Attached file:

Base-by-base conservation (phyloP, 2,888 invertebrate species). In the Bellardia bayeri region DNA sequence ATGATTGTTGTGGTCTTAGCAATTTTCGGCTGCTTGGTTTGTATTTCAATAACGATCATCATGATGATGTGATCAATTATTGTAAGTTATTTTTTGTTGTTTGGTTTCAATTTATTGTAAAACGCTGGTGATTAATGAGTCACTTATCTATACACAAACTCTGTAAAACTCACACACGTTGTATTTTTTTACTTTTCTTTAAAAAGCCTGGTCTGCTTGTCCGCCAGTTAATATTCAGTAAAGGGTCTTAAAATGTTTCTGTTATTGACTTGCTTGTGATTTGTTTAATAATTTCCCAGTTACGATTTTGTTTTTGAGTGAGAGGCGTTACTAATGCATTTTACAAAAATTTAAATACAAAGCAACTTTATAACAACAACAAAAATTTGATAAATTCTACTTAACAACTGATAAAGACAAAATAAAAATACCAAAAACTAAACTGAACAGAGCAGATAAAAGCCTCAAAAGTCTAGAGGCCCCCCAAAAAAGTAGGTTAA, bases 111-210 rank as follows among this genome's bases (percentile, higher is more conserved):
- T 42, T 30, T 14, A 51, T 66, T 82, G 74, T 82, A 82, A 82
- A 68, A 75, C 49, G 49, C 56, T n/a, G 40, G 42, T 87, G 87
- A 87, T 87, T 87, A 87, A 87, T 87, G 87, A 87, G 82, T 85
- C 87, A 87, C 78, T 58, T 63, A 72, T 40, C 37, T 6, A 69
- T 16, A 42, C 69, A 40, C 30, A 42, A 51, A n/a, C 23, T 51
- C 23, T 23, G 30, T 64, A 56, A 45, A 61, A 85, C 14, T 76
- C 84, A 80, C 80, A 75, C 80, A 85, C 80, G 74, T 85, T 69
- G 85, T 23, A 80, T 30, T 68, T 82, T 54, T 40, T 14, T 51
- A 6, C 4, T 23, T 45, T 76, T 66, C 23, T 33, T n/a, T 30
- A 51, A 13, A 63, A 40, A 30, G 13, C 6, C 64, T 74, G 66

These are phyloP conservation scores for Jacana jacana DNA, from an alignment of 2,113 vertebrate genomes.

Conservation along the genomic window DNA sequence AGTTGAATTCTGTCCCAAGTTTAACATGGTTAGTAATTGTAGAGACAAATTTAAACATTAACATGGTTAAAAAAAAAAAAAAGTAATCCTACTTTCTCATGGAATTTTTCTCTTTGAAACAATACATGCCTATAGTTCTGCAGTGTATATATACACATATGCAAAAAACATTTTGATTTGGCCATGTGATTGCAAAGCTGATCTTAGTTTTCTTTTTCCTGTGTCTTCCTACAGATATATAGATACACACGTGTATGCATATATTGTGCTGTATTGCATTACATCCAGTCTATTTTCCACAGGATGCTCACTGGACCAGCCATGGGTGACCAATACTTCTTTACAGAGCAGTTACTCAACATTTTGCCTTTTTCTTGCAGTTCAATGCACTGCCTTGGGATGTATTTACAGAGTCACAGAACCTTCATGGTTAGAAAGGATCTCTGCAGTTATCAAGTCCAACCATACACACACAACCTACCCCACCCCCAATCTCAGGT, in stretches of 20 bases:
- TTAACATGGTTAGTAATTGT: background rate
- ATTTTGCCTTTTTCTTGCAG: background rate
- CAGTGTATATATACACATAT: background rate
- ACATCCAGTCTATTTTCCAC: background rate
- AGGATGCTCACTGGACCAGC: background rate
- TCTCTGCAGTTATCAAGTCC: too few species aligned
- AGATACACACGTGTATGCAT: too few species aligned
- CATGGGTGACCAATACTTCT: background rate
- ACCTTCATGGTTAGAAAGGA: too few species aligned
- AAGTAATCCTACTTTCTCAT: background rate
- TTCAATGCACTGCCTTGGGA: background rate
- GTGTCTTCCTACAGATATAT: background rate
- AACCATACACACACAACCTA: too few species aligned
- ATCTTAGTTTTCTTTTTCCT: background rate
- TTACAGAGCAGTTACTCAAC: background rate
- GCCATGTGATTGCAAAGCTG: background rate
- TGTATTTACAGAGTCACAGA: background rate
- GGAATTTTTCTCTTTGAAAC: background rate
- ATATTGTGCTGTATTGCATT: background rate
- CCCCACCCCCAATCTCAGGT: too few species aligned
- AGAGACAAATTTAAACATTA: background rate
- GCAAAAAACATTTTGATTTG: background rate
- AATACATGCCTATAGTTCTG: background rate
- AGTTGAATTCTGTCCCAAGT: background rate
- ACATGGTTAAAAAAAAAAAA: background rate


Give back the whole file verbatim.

Base-by-base conservation (phyloP, 2,888 invertebrate species). In the Bellardia bayeri region DNA sequence ATGATTGTTGTGGTCTTAGCAATTTTCGGCTGCTTGGTTTGTATTTCAATAACGATCATCATGATGATGTGATCAATTATTGTAAGTTATTTTTTGTTGTTTGGTTTCAATTTATTGTAAAACGCTGGTGATTAATGAGTCACTTATCTATACACAAACTCTGTAAAACTCACACACGTTGTATTTTTTTACTTTTCTTTAAAAAGCCTGGTCTGCTTGTCCGCCAGTTAATATTCAGTAAAGGGTCTTAAAATGTTTCTGTTATTGACTTGCTTGTGATTTGTTTAATAATTTCCCAGTTACGATTTTGTTTTTGAGTGAGAGGCGTTACTAATGCATTTTACAAAAATTTAAATACAAAGCAACTTTATAACAACAACAAAAATTTGATAAATTCTACTTAACAACTGATAAAGACAAAATAAAAATACCAAAAACTAAACTGAACAGAGCAGATAAAAGCCTCAAAAGTCTAGAGGCCCCCCAAAAAAGTAGGTTAA, bases 111-210 rank as follows among this genome's bases (percentile, higher is more conserved):
- T 42, T 30, T 14, A 51, T 66, T 82, G 74, T 82, A 82, A 82
- A 68, A 75, C 49, G 49, C 56, T n/a, G 40, G 42, T 87, G 87
- A 87, T 87, T 87, A 87, A 87, T 87, G 87, A 87, G 82, T 85
- C 87, A 87, C 78, T 58, T 63, A 72, T 40, C 37, T 6, A 69
- T 16, A 42, C 69, A 40, C 30, A 42, A 51, A n/a, C 23, T 51
- C 23, T 23, G 30, T 64, A 56, A 45, A 61, A 85, C 14, T 76
- C 84, A 80, C 80, A 75, C 80, A 85, C 80, G 74, T 85, T 69
- G 85, T 23, A 80, T 30, T 68, T 82, T 54, T 40, T 14, T 51
- A 6, C 4, T 23, T 45, T 76, T 66, C 23, T 33, T n/a, T 30
- A 51, A 13, A 63, A 40, A 30, G 13, C 6, C 64, T 74, G 66

These are phyloP conservation scores for Jacana jacana DNA, from an alignment of 2,113 vertebrate genomes.

Conservation along the genomic window DNA sequence AGTTGAATTCTGTCCCAAGTTTAACATGGTTAGTAATTGTAGAGACAAATTTAAACATTAACATGGTTAAAAAAAAAAAAAAGTAATCCTACTTTCTCATGGAATTTTTCTCTTTGAAACAATACATGCCTATAGTTCTGCAGTGTATATATACACATATGCAAAAAACATTTTGATTTGGCCATGTGATTGCAAAGCTGATCTTAGTTTTCTTTTTCCTGTGTCTTCCTACAGATATATAGATACACACGTGTATGCATATATTGTGCTGTATTGCATTACATCCAGTCTATTTTCCACAGGATGCTCACTGGACCAGCCATGGGTGACCAATACTTCTTTACAGAGCAGTTACTCAACATTTTGCCTTTTTCTTGCAGTTCAATGCACTGCCTTGGGATGTATTTACAGAGTCACAGAACCTTCATGGTTAGAAAGGATCTCTGCAGTTATCAAGTCCAACCATACACACACAACCTACCCCACCCCCAATCTCAGGT, in stretches of 20 bases:
- TTAACATGGTTAGTAATTGT: background rate
- ATTTTGCCTTTTTCTTGCAG: background rate
- CAGTGTATATATACACATAT: background rate
- ACATCCAGTCTATTTTCCAC: background rate
- AGGATGCTCACTGGACCAGC: background rate
- TCTCTGCAGTTATCAAGTCC: too few species aligned
- AGATACACACGTGTATGCAT: too few species aligned
- CATGGGTGACCAATACTTCT: background rate
- ACCTTCATGGTTAGAAAGGA: too few species aligned
- AAGTAATCCTACTTTCTCAT: background rate
- TTCAATGCACTGCCTTGGGA: background rate
- GTGTCTTCCTACAGATATAT: background rate
- AACCATACACACACAACCTA: too few species aligned
- ATCTTAGTTTTCTTTTTCCT: background rate
- TTACAGAGCAGTTACTCAAC: background rate
- GCCATGTGATTGCAAAGCTG: background rate
- TGTATTTACAGAGTCACAGA: background rate
- GGAATTTTTCTCTTTGAAAC: background rate
- ATATTGTGCTGTATTGCATT: background rate
- CCCCACCCCCAATCTCAGGT: too few species aligned
- AGAGACAAATTTAAACATTA: background rate
- GCAAAAAACATTTTGATTTG: background rate
- AATACATGCCTATAGTTCTG: background rate
- AGTTGAATTCTGTCCCAAGT: background rate
- ACATGGTTAAAAAAAAAAAA: background rate